# Mean, median, and mode review

## Mean, median, and mode

Mean, median, and mode are different measures of center in a numerical data set. They each try to summarize a dataset with a single number to represent a "typical" data point from the dataset.

**Mean:**The "average" number; found by adding all data points and dividing by the number of data points.

Example: The mean of $4$, $1$, and $7$ is $(4+1+7)/3 = 12/3 = 4$.

**Median:**The middle number; found by ordering all data points and picking out the one in the middle (or if there are two middle numbers, taking the mean of those two numbers).

Example: The median of $4$, $1$, and $7$ is $4$ because when the numbers are put in order $(1$, $4$, $7)$, the number $4$ is in the middle.

**Mode:**The most frequent number—that is, the number that occurs the highest number of times.

Example: The mode of $\{4$, $2$, $4$, $3$, $2$, $2\}$ is $2$ because it occurs three times, which is more than any other number.

*Want to learn more about mean, median, and mode? Check out the more in-depth examples below, or check out this video explanation.*

## Calculating the mean

There are many different types of mean, but usually when people say mean, they are talking about the arithmetic mean.

The arithmetic mean is the sum of all of the data points divided by the number of data points.

Here's the same formula written more formally:

### Example

**Find the mean of this data:**

$1$, $2$, $4$, $5$

Start by adding the data:

$1+2+4+5=12$

$1+2+4+5=12$

There are $4$ data points.

**The mean is $3$.**

### Practice problems

*Want to practice more of these? Check out this exercise on calculating the mean.*

## Finding the median

The median is the middle point in a dataset—half of the data points are smaller than the median and half of the data points are larger.

To find the median:

- Arrange the data points from smallest to largest.
- If the number of data points is odd, the median is the middle data point in the list.
- If the number of data points is even, the median is the average of the two middle data points in the list.

### Example 1

**Find the median of this data:**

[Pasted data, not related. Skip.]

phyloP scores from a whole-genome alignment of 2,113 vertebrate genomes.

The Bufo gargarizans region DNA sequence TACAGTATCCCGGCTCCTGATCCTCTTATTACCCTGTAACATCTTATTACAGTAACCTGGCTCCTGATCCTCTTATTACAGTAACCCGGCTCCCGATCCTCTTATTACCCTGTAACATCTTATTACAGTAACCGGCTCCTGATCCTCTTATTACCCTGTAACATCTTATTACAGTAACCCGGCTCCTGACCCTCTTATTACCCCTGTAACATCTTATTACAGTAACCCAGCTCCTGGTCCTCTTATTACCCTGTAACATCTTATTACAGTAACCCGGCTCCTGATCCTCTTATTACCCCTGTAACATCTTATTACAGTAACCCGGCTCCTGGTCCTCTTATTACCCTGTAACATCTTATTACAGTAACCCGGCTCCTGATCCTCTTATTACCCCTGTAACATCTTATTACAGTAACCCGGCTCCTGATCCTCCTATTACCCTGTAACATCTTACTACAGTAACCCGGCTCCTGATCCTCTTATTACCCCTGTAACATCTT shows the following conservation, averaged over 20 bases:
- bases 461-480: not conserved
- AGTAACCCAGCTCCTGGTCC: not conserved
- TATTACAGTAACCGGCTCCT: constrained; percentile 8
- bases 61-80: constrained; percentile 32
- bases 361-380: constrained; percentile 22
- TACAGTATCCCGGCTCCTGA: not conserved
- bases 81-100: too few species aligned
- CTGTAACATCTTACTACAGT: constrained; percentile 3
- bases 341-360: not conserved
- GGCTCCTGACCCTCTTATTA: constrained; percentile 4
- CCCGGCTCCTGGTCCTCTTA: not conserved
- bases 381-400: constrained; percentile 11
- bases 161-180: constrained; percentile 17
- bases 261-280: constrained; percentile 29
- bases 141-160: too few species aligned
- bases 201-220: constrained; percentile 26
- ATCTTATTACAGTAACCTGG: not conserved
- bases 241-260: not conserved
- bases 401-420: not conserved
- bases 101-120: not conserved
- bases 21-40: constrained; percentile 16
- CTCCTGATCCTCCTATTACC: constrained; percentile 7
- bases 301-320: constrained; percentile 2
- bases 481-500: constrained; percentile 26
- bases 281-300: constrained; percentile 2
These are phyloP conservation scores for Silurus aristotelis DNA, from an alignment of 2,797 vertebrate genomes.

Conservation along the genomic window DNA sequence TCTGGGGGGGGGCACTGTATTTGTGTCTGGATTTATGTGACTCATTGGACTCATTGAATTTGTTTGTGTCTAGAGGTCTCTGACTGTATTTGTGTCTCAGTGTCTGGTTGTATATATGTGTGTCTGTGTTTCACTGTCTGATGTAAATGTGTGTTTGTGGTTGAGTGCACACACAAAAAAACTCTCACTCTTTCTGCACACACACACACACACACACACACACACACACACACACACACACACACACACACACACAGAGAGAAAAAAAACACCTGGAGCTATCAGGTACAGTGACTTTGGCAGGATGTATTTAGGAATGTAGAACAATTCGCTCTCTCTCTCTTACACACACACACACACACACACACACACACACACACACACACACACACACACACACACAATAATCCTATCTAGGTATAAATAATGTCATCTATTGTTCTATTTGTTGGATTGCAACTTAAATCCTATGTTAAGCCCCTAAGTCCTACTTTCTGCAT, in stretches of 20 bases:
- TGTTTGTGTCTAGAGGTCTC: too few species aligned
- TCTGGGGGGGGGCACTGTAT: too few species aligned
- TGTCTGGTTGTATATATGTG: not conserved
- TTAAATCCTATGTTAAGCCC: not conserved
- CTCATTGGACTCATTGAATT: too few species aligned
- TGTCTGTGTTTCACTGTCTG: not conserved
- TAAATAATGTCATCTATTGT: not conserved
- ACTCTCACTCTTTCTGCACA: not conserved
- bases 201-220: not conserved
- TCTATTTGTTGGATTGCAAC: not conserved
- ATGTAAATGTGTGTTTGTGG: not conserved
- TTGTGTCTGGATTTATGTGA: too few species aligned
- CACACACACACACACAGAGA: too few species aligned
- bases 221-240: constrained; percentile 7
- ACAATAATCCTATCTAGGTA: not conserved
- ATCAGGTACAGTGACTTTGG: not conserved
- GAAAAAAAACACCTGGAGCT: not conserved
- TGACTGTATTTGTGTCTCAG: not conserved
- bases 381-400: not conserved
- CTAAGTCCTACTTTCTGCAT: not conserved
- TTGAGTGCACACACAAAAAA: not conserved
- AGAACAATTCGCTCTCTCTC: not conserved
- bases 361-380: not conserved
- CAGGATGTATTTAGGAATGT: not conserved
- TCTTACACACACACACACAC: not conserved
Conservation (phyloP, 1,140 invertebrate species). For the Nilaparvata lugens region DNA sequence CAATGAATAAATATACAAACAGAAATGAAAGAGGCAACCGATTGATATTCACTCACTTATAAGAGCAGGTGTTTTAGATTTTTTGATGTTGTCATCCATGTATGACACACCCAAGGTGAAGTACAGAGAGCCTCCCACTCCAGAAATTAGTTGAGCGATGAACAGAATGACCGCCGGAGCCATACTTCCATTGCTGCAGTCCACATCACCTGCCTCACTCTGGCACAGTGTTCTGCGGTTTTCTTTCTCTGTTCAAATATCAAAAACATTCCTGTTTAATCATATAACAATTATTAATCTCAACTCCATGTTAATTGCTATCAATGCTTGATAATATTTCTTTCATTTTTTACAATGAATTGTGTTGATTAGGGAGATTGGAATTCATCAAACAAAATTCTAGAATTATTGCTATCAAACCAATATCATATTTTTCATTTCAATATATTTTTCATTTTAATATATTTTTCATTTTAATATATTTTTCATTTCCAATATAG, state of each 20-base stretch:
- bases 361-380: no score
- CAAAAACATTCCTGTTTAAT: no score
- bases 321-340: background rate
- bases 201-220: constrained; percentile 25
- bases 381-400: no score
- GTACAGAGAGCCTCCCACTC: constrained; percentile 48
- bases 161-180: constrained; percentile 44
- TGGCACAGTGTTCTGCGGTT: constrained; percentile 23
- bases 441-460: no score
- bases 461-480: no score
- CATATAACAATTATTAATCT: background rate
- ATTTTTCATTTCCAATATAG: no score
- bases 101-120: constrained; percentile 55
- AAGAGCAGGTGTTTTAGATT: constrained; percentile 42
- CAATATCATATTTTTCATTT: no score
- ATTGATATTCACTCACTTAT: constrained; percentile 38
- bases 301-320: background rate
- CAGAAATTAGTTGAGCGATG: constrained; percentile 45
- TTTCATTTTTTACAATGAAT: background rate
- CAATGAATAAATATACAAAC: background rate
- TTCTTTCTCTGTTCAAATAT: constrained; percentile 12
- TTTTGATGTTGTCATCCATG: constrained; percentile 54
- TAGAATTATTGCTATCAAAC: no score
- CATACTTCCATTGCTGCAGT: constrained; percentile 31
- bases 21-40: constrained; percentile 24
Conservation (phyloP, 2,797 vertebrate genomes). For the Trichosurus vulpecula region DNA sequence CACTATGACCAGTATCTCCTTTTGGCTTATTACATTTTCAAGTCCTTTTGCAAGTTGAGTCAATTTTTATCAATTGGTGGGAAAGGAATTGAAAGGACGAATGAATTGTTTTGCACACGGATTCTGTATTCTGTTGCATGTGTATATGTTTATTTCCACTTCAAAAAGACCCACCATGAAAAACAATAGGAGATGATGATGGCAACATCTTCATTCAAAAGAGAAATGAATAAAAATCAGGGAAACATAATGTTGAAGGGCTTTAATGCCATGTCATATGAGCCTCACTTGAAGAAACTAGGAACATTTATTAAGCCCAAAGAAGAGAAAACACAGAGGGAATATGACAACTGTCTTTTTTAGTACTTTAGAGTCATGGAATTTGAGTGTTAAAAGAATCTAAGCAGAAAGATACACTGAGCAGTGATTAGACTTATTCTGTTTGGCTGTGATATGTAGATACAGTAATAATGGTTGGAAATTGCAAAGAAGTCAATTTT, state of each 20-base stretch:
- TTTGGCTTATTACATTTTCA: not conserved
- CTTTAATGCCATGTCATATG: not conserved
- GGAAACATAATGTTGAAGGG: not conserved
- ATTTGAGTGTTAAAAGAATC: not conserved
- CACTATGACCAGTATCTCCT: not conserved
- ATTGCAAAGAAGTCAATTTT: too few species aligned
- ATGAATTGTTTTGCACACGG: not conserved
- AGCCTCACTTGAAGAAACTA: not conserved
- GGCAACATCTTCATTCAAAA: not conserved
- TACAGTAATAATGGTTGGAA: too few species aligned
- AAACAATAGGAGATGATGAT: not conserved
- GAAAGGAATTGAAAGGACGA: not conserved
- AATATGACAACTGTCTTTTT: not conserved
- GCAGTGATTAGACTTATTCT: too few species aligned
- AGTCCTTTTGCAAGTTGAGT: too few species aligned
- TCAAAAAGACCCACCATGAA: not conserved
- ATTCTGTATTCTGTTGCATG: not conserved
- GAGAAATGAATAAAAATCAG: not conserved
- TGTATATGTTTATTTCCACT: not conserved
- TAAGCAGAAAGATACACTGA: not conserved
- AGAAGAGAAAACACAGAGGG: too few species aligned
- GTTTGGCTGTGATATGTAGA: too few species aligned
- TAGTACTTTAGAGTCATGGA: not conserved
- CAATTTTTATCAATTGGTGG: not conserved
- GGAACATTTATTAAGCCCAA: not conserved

$1$, $4$, $2$, $5$, $0$

Put the data in order first:

$0$, $1$, $2$, $4$, $5$

$0$, $1$, $2$, $4$, $5$

There is an odd number of data points, so the median is the middle data point.

$0$, $1$, $\large2$, $4$, $5$

**The median is $2$.**

### Example 2

**Find the median of this data:**

$10$, $40$, $20$, $50$

Put the data in order first:

$10$, $20$, $40$, $50$

$10$, $20$, $40$, $50$

There is an even number of data points, so the median is the average of the middle two data points.

$10$, $\large{20}$, $\large{40}$, $50$

**The median is $30$.**

## Finding the mode

The mode is the most commonly occurring data point in a dataset. The mode is useful when there are a lot of repeated values in a dataset. There can be no mode, one mode, or multiple modes in a dataset.

### Example 1

Ms. Norris asked students in her class how many siblings they each had.

**Find the mode of the data:**

$0$, $0$, $1$, $1$, $1$, $1$, $1$, $1$, $2$, $2$, $2$, $3$, $5$

Look for the value that occurs the most:

$0$, $0$, $\large1$, $\large1$, $\large1$, $\large1$, $\large1$, $\large1$, $2$, $2$, $2$, $3$, $5$

$0$, $0$, $\large1$, $\large1$, $\large1$, $\large1$, $\large1$, $\large1$, $2$, $2$, $2$, $3$, $5$

**The mode is $1$ sibling.**

### Example 2

Ms. Rubin asked students in her class how many siblings they each had.

**Find the mode of the data:**

$0$, $0$, $0$, $1$, $1$, $1$, $1$, $2$, $2$, $2$, $2$, $4$

Look for the value that occurs the most:

$0$, $0$, $0$, $\large1$, $\large1$, $\large1$, $\large1$, $\large2$, $\large2$, $\large2$, $\large2$, $4$

$0$, $0$, $0$, $\large1$, $\large1$, $\large1$, $\large1$, $\large2$, $\large2$, $\large2$, $\large2$, $4$

There is a tie for the value that occurs the most often.

**The modes are $1$ and $2$ siblings.**